Who can apply to access the data made available through INSIGHT?


Only organisations with recognised research programmes and a clear commitment to research that will benefit patients will be considered; private individuals will not be able to access the data. 


Anyone requesting access to data must demonstrate the benefits that their research will bring to patients and the NHS. This could include universities, research organisations and charities, pharmaceutical companies, technology companies and other organisations who can show that they want to use the data to improve outcomes for patients and/or the NHS.

 

In all cases, INSIGHT undertakes a due diligence process to ascertain that the applicant organisations are appropriate to be undertaking this research and to be provided with access to the data. 

What criteria are used to assess applications?

INSIGHT uses the ‘Five Safes’ to assess applications, which are:

  • Safe projects: Is this use of the data appropriate?

  • Safe people: Can the users be trusted to use it in an appropriate manner?

  • Safe settings: Does the access facility limit unauthorised use?

  • Safe data: Is there a disclosure risk in the data itself?

  • Safe outputs: Are the statistical results non-disclosive?

Consideration of the Five Safes is central to the way INSIGHT works, and has been reviewed independently by the Research Ethics Committee.

The INSIGHT DataTAB also has set of specific criteria that it uses to scrutinise applications. These are:

  1. Is there a clear audit trail of how the data is being used and published?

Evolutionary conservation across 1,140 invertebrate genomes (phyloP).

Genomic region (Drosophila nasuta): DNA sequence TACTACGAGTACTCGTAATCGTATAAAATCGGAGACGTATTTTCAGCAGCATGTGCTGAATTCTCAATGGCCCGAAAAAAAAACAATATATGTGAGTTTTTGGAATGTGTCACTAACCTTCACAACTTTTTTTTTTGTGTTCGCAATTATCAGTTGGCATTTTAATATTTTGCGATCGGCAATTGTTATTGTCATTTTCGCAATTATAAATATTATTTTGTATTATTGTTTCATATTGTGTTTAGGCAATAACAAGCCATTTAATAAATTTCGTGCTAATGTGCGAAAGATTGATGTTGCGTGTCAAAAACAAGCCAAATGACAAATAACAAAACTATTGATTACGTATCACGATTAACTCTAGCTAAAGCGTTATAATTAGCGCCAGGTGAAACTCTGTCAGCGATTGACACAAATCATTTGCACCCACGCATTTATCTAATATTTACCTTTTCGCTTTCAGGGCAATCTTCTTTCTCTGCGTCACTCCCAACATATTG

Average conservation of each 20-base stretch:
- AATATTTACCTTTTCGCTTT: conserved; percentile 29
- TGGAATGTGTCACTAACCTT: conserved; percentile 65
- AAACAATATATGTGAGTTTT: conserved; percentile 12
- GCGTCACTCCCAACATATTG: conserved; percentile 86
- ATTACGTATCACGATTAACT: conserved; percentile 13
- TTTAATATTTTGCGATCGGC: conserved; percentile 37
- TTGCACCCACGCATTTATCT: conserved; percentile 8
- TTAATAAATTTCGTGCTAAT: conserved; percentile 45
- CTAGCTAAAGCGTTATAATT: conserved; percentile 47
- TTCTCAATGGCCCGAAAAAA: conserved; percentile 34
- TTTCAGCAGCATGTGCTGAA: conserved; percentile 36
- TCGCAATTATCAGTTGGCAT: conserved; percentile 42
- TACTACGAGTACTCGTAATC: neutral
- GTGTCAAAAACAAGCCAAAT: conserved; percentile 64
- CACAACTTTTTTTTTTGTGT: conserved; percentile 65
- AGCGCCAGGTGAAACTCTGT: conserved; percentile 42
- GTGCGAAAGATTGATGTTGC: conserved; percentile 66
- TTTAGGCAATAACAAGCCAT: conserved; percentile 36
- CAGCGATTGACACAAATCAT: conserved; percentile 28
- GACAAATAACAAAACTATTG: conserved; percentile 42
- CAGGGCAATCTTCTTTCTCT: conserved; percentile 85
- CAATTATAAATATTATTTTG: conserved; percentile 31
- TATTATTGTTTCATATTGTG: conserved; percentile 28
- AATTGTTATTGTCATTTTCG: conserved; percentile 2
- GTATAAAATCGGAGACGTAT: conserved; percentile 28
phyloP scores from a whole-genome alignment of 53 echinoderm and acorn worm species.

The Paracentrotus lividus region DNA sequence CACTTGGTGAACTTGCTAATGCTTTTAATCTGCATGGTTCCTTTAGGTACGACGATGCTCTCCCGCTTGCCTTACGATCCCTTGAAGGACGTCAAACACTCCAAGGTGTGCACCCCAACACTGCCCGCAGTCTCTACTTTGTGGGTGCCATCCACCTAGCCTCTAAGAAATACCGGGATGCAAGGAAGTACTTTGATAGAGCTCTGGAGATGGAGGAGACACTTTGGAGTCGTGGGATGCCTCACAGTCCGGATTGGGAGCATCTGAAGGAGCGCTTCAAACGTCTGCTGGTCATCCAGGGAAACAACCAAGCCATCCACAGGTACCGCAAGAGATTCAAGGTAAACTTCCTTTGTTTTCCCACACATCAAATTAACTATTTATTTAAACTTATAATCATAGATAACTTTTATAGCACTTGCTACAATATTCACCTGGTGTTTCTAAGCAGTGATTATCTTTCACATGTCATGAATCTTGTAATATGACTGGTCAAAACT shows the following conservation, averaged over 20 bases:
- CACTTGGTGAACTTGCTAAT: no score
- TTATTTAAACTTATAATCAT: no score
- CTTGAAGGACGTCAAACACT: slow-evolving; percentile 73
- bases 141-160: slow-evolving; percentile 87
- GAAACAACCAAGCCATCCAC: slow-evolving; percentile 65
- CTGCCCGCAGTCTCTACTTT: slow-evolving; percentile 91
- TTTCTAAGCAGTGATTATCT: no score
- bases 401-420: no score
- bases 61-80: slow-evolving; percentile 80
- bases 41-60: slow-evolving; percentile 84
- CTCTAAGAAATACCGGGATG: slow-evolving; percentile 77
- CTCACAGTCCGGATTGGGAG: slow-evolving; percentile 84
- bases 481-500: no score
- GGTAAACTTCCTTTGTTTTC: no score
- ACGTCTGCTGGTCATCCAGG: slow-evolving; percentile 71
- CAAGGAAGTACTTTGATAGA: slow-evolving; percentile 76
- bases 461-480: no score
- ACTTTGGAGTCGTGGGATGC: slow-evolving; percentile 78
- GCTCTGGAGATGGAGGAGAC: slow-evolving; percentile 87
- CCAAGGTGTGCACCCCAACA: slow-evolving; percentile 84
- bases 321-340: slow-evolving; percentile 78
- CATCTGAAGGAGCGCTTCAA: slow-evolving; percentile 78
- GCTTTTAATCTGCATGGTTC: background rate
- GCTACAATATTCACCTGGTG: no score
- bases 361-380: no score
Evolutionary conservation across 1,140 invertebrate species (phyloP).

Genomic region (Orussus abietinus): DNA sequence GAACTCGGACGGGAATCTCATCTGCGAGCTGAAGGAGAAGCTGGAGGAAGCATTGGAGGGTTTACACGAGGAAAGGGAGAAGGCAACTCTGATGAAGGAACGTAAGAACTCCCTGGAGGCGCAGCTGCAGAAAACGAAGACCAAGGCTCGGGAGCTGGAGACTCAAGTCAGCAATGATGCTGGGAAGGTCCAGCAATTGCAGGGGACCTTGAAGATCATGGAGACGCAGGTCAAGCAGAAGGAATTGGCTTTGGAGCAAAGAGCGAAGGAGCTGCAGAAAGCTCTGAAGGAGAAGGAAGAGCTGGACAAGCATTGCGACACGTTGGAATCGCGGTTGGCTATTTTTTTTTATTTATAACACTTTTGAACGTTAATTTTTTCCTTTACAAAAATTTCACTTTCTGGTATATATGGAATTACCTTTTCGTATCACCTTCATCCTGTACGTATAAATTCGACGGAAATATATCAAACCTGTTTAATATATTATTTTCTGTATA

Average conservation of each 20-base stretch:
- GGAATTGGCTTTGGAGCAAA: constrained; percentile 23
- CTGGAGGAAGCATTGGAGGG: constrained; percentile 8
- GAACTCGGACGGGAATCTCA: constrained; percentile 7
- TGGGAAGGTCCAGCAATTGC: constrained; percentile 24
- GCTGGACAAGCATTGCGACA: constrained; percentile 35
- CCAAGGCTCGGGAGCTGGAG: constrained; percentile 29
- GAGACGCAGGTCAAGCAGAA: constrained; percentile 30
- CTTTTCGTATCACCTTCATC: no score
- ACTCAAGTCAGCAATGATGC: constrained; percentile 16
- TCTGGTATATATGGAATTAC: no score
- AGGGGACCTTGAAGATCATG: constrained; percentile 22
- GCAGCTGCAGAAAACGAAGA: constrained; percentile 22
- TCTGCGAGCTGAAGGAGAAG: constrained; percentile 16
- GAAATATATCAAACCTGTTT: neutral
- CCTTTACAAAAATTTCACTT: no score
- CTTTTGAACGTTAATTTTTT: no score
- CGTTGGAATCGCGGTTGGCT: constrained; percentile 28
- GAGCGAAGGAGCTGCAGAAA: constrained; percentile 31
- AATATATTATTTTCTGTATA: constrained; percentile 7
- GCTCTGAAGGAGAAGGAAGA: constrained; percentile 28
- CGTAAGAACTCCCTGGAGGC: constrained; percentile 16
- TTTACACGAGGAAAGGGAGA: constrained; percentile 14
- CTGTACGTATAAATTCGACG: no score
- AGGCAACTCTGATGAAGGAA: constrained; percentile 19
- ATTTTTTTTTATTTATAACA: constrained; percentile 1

2. Is there a clear clinical outcome, social care or public health outcome?

  3. Does the proposed application pose a significant risk to individuals’ privacy?

  4. Will data obtained through INSIGHT be linked to other datasets? If so, has the applicant considered the risks and offered a mitigation process?

  5. Do we believe that the risk mitigation process(es) are realistic and sufficient?

  6. Has the applicant taken into account public / patients’ views when designing the project proposal? Has the applicant consulted public/ patients in the formulation of their research question/ project proposal?

  7. Does the project outcome strike a good balance between public good, scientific discovery, value generation?

  8. Will the proposed outcome disadvantage any group or individual? 

 


How much does it cost to access the data?

 

There is a cost for INSIGHT and its partners in building the INSIGHT infrastructure, preparing the data and running the research service. To cover this, and to enable INSIGHT to be sustainable in the long-term, applicants will be charged to access the data, or for services provided using the data, or both.

 

We are keen, however, that the cost is not a barrier to research that would benefit patients, so our costing model will take into consideration the type and size of the organisation applying.

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Images (top to bottom): 1) A researcher in the lab at UCL Institute of Ophthalmology. Credit: Anton Webb / UCL Institute of Ophthalmology, 2018; 2) An OCT scan being performed at Moorfields, 2018. Credit: Moorfields Eye Hospital (library shot); 3) A patient undergoing an eye test at Moorfields, Credit: Anton Webb / UCL Institute of Ophthalmology, 2018; 4) A retinal examination being undertaken at Moorfields. Credit: Anton Webb / UCL Insitute of Ophthalmology, 2018.

Please note: photos of people without facemasks pre-date the Coronavirus pandemic.